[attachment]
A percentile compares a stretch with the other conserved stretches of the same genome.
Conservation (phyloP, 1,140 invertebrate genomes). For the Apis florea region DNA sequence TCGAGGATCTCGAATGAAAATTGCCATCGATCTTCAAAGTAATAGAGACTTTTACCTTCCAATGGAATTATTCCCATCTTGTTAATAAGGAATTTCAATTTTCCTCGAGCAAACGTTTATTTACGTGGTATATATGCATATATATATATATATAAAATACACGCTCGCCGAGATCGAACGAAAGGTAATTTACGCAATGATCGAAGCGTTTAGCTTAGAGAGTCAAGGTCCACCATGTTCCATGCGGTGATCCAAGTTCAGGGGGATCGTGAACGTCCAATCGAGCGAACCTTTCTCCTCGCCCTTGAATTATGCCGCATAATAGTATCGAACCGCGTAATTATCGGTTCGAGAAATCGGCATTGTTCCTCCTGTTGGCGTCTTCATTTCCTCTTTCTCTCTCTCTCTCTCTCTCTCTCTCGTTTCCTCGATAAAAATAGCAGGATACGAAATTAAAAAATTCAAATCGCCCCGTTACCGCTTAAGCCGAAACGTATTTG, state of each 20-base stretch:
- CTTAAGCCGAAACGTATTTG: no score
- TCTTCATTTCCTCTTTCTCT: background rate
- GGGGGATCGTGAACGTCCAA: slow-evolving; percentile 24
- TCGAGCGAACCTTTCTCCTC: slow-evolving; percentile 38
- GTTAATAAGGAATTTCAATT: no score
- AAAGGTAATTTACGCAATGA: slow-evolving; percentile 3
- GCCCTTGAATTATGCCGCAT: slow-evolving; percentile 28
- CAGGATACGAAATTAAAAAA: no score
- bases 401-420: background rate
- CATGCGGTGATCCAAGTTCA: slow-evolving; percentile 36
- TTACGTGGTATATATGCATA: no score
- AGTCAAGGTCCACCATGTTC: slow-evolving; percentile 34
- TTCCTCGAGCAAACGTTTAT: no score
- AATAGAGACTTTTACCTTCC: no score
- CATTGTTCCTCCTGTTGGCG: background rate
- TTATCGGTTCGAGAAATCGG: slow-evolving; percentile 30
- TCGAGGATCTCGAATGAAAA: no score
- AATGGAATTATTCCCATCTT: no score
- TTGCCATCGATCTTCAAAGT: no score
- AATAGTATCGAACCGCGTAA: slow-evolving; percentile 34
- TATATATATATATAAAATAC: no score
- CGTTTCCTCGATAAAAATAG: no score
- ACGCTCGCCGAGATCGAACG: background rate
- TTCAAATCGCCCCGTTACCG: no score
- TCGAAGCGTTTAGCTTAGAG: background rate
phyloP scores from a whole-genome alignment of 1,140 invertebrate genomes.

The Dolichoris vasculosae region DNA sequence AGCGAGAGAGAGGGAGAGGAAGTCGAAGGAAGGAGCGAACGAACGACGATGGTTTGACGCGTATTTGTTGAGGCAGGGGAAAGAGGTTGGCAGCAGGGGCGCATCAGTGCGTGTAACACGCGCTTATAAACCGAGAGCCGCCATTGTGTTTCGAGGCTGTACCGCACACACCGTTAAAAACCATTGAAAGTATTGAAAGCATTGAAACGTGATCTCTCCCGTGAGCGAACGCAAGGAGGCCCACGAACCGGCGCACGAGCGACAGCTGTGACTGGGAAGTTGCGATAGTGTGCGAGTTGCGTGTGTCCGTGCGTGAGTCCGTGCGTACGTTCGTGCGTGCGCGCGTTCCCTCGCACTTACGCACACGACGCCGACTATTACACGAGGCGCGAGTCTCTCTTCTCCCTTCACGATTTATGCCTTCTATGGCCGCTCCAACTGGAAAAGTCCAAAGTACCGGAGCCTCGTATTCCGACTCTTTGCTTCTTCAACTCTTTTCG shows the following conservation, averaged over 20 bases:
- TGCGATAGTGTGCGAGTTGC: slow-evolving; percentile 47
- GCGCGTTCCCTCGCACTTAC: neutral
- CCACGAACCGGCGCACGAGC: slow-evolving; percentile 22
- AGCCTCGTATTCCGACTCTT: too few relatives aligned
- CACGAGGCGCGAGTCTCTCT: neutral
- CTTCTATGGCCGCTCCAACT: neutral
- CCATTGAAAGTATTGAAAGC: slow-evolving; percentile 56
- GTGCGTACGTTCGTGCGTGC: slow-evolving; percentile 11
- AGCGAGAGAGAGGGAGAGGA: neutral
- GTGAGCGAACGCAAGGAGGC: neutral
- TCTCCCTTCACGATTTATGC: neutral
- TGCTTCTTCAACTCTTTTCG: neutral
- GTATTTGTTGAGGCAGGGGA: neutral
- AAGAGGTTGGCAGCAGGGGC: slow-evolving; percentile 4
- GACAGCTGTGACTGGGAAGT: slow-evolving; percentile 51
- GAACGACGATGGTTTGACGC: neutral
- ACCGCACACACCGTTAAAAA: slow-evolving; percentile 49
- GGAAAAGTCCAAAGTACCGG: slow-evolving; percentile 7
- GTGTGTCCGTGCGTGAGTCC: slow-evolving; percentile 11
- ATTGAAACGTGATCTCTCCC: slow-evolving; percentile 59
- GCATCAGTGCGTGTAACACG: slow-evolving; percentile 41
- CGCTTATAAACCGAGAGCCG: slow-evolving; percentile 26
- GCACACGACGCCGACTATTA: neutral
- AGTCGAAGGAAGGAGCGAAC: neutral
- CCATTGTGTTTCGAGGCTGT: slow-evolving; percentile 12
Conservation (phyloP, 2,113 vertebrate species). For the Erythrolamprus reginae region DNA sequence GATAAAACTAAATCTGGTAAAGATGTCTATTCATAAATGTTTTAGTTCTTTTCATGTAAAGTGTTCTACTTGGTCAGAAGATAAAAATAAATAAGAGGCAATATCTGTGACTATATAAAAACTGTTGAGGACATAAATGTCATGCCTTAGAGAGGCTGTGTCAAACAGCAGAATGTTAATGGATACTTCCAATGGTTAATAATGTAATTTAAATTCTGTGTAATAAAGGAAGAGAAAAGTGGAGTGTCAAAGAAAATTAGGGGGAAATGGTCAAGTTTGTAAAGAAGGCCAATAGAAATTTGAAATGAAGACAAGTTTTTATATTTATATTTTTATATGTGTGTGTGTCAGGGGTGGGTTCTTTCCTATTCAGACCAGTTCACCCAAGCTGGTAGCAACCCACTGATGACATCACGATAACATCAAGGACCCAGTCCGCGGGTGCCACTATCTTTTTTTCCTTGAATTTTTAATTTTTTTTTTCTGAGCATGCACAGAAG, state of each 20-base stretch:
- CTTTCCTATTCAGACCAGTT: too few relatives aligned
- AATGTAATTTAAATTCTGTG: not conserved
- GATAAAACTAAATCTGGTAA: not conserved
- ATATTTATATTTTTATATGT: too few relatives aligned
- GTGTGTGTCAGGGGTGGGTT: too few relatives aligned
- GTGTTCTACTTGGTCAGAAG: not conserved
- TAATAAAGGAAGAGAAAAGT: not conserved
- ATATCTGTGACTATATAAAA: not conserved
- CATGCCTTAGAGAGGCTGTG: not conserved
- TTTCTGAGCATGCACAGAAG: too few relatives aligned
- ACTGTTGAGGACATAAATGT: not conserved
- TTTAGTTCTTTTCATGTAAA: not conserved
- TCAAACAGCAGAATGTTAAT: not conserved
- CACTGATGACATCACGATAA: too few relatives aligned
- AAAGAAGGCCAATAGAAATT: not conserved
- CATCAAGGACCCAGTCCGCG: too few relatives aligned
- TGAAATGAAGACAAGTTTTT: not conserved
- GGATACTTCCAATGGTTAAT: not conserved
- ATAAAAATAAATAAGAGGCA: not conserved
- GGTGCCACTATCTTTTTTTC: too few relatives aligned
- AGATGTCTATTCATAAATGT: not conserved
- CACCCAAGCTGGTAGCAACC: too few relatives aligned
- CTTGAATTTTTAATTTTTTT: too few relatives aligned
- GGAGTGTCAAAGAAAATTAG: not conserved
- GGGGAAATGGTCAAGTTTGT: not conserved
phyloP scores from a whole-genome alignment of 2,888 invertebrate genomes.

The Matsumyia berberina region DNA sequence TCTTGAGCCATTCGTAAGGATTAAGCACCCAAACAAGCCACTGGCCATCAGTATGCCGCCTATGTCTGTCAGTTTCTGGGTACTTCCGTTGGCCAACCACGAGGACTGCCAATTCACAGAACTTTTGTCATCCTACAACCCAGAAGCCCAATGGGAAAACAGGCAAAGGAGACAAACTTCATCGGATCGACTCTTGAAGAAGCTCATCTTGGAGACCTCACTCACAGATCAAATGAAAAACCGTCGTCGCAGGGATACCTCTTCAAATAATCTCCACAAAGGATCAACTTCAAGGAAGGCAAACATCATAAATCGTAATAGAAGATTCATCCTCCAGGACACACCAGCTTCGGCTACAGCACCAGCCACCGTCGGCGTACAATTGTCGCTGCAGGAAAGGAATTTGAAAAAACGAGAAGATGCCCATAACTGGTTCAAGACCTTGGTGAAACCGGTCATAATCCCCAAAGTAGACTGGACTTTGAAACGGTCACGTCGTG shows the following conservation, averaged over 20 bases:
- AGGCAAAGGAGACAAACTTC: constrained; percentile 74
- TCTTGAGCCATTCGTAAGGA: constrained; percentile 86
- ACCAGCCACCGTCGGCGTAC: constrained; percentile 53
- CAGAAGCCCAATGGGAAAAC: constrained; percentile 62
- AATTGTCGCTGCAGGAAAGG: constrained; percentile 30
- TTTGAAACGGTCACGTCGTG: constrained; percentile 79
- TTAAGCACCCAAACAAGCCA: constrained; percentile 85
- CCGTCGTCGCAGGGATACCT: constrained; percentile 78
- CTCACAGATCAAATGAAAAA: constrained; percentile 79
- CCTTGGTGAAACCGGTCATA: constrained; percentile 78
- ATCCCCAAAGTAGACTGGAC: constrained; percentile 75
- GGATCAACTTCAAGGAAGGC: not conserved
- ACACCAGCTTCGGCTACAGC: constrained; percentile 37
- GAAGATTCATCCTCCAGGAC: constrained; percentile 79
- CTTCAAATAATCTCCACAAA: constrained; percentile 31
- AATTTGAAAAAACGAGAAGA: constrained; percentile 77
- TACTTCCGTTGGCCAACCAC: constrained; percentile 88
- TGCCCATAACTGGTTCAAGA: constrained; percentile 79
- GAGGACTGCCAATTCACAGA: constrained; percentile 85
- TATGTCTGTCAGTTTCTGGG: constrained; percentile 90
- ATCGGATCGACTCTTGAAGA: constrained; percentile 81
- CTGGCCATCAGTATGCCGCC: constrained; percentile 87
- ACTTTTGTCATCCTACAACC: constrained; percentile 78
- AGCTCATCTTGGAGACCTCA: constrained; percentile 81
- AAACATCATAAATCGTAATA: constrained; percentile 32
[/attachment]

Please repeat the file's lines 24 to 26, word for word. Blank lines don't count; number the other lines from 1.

- CGTTTCCTCGATAAAAATAG: no score
- ACGCTCGCCGAGATCGAACG: background rate
- TTCAAATCGCCCCGTTACCG: no score